In recent weeks, retail giant Home Depot was in the news for opening its third fulfillment center, a massive 1.6 million square foot facility in the Toledo, OH area built to serve its ecommerce customers.
Adding to its network of two other fulfillment facilities, one near its headquarters in Atlanta and one on the West Coast, Home Depot says it now has the capability to deliver to some 90% of the US population in two days without express shipping.
A number of years back, Home Depot was also very much in the news, as it embarked on an ambitious strategy to transform its logistics network. Throughout its history, Home Depot had used primarily a direct to store (DTS) sourcing model, in which individual retail locations (some 2200 stores) placed their own orders for merchandise, with vendor shipping directly to a store rather than a retail distribution center (there were some exceptions, such as some bulk goods and lumber, which did flow through Home Depot DCs.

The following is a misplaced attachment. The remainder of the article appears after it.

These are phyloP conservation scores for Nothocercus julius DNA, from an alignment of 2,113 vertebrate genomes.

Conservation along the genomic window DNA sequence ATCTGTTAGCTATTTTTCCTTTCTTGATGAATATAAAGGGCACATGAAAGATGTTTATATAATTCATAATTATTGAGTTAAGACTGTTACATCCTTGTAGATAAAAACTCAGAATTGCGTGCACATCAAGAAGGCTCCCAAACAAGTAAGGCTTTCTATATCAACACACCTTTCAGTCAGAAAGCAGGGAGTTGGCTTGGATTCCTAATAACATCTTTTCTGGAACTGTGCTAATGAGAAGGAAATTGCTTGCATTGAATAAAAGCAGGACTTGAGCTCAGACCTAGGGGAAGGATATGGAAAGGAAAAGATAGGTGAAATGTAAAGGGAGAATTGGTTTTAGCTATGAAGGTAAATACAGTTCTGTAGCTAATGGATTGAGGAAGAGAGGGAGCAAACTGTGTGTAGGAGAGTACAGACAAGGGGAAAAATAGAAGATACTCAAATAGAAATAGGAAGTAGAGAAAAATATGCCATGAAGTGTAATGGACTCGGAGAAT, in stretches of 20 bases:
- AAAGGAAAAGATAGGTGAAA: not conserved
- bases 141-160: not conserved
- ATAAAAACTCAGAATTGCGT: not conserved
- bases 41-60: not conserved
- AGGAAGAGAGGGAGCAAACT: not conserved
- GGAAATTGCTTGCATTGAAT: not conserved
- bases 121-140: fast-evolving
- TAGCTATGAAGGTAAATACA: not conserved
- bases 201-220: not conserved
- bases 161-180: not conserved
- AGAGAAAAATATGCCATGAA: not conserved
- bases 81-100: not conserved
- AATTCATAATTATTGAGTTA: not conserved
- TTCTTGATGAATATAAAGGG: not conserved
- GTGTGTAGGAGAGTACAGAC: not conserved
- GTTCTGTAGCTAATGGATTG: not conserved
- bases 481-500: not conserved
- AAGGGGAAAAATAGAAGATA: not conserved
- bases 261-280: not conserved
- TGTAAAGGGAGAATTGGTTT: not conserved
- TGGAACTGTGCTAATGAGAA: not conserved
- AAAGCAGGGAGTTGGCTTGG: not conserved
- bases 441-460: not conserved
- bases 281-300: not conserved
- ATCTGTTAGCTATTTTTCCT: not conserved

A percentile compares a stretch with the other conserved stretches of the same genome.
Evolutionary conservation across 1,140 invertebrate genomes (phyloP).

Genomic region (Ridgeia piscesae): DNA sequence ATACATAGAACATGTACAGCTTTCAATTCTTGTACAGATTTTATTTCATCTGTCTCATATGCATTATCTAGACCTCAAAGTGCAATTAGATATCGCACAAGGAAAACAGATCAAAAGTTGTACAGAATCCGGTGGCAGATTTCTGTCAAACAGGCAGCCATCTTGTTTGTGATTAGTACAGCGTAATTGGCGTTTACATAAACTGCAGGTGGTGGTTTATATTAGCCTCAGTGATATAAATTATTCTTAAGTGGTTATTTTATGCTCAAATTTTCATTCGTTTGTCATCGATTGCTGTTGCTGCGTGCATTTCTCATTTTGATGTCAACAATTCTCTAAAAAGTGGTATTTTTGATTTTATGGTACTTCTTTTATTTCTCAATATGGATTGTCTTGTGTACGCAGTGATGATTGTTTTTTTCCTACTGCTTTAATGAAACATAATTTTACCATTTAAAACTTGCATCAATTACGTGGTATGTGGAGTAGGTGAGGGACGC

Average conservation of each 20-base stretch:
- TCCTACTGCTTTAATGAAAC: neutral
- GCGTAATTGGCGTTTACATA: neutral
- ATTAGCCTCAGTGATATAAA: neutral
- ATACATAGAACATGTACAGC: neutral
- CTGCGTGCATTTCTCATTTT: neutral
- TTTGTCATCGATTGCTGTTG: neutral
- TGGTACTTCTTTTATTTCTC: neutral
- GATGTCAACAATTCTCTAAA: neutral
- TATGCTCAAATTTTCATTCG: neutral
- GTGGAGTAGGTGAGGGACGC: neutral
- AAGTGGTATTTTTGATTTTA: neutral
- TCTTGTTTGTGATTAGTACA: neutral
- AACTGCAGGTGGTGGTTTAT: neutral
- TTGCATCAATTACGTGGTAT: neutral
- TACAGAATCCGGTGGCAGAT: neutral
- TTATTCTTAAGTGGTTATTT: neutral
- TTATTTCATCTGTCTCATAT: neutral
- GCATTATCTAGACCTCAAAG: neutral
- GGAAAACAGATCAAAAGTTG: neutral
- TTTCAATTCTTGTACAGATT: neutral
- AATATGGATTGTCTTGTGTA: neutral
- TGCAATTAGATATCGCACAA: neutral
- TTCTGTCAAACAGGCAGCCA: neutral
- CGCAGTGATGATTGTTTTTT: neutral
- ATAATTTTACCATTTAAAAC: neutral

There were a number of challenges with this model, including high transportation costs due to many LTL or even parcel shipments to the stores, near constant and often disruptive receiving activities at the stores, lack of procurement leverage, and higher than needed store inventories, as the stores might be required by the vendor to order a full carton when only a few items were really needed on the shelf.
Under then new VP of Supply Chain Mark Holifield, Home Depot revamped this strategy starting in 2007, ultimately building almost 20 new Rapid Deployment Centers that operate as flow through facilities, with vendors shipping larger quantities of items to the RDCs, which then either cross dock the goods or break them down into smaller units for store replenishment. The goals, largely achieved, were to reduce inventory costs and improve turns, reduce transportation costs, and improve customer service. The vast preponderance of store orders now are routed through the RDCs, almost completing flipping the order mix versus what it was before the effort.